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I've recently created an SVN repository, from a set of existing files, and made some minor header changes to the files. Another developer had been making extensive changes to some files, before the repository was created, so his development environment is not currently aware of SVN. That is, the files were not checked out of the repository. Unfortunately I was working with an older set of files.

Ideally, I'd like to merge the two, as my minor changes are just to the header, and there shouldn't be any conflicts, but what's the best way of going about it?

I've tried a test where I overwrote a checked out file with his existing one, but it doesn't seem to detect a difference between the current versioned file and the replaced one. It could be done by checking out, overwriting with his copy, committing, then I could check his out and edit it again, but that's work I'd rather avoid, if at all possible. I'm using TortoiseSVN for all this at the moment.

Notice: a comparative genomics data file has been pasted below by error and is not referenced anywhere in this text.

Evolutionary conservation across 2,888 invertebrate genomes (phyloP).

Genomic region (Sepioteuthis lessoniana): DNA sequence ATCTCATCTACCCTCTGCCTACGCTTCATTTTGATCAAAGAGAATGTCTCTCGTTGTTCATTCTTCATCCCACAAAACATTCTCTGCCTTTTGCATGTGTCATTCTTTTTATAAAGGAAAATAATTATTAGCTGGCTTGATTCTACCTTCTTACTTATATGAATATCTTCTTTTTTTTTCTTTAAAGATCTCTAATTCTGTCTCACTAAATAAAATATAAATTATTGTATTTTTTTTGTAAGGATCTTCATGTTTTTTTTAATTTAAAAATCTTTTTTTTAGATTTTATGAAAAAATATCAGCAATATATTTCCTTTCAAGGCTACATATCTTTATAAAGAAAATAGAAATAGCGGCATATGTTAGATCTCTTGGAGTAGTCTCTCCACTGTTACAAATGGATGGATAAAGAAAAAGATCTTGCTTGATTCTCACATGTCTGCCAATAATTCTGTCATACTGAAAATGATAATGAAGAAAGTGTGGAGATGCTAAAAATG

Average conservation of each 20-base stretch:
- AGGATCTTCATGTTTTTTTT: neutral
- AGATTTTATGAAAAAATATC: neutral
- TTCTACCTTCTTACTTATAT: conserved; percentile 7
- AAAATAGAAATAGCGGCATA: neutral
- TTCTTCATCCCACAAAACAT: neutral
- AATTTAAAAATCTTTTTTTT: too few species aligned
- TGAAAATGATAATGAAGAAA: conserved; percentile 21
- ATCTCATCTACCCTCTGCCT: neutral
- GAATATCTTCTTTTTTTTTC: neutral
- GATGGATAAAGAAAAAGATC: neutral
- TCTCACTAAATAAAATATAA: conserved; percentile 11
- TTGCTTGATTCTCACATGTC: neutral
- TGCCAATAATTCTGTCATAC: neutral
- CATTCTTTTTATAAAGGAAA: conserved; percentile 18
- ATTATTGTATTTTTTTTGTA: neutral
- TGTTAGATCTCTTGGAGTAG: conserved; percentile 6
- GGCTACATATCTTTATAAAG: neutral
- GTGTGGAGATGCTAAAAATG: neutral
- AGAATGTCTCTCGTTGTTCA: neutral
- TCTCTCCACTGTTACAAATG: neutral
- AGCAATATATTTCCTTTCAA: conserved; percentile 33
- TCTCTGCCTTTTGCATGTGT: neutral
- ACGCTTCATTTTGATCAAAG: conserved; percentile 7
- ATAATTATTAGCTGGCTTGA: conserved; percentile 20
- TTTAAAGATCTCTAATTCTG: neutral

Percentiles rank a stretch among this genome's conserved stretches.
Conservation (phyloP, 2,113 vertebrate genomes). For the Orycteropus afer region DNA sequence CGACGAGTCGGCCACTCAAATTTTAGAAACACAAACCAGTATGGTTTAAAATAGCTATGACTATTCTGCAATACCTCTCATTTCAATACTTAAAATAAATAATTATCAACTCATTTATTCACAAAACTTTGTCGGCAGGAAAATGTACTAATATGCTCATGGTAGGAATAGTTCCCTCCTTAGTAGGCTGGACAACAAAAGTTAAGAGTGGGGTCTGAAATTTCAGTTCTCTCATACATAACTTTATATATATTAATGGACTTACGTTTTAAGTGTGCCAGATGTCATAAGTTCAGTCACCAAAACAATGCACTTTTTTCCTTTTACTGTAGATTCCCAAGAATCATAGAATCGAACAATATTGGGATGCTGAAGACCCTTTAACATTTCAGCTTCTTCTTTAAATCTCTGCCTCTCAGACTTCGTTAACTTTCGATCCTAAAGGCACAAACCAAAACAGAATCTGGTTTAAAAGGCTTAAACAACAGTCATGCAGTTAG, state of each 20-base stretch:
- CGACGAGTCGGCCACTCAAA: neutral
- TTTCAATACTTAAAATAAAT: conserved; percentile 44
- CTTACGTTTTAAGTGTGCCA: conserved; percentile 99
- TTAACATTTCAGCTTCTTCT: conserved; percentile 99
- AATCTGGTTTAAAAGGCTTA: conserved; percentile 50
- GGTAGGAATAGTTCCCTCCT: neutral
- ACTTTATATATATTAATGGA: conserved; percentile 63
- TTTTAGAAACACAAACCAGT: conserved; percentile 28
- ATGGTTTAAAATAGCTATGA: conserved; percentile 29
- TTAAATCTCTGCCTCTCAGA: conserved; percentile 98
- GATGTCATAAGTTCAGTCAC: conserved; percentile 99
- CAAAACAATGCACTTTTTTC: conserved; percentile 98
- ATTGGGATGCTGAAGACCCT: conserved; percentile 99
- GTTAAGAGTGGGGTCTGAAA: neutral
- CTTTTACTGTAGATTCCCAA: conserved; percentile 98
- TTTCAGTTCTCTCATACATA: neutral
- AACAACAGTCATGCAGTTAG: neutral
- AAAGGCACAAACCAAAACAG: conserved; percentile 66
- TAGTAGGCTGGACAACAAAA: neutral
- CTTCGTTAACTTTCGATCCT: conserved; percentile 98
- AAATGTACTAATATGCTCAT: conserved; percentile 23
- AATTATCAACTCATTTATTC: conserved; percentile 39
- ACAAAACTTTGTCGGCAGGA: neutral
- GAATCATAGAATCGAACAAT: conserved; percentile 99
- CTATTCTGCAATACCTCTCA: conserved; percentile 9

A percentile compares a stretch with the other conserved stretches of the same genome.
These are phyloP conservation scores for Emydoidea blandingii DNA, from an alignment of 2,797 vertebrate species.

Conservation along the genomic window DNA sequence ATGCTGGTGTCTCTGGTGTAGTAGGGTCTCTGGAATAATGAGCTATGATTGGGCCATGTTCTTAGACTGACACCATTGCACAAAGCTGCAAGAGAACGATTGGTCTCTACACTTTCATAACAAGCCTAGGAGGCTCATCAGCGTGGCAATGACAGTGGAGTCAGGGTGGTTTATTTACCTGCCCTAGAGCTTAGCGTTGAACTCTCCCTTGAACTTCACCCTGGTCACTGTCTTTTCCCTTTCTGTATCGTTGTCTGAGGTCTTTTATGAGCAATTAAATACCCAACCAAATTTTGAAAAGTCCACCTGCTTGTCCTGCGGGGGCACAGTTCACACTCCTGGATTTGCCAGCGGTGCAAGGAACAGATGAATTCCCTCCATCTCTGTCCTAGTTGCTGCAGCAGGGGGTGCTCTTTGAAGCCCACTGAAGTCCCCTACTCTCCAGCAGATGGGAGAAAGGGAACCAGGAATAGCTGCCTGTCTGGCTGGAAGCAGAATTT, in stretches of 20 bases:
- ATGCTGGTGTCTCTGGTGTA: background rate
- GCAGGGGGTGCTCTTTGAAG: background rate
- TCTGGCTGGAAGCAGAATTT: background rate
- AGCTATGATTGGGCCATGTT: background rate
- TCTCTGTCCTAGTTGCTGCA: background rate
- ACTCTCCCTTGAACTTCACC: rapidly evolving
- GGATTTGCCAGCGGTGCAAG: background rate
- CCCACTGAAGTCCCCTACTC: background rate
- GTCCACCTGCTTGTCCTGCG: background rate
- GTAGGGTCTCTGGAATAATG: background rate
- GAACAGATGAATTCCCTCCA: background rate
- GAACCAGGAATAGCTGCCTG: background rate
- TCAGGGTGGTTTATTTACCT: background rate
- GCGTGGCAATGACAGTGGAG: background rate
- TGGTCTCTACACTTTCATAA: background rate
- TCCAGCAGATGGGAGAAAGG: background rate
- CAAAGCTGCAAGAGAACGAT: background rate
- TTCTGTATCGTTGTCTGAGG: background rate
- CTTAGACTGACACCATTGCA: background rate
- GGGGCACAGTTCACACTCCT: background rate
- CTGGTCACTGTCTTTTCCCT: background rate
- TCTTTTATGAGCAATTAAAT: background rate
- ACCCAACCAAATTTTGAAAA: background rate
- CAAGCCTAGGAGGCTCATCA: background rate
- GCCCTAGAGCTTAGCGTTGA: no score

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Maybe this link can help stackoverflow.com/q/4317971/395718 –  Dialecticus May 23 '11 at 20:24
    
Thanks for that, I had done a search but not seen that one. I'll have a look. –  debs May 23 '11 at 20:45

1 Answer 1

up vote 1 down vote accepted

If he's the 'lead' develloper on this, and you have a fairly low changeset count, consider this path of least resistance... start over.

Create a new repository and check in his files then add your changes.

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+1: Simply copy your changes somewhere else. That way you can redo the checkout. Copy your files back in and commit. –  S.Lott May 23 '11 at 20:19
    
Thanks, that's what I thought. I don't see how I can do it automatically, which is a shame, as it's around 100 files. I suppose I could write a mini program to do it for me (but that's another issue...). –  debs May 23 '11 at 20:45

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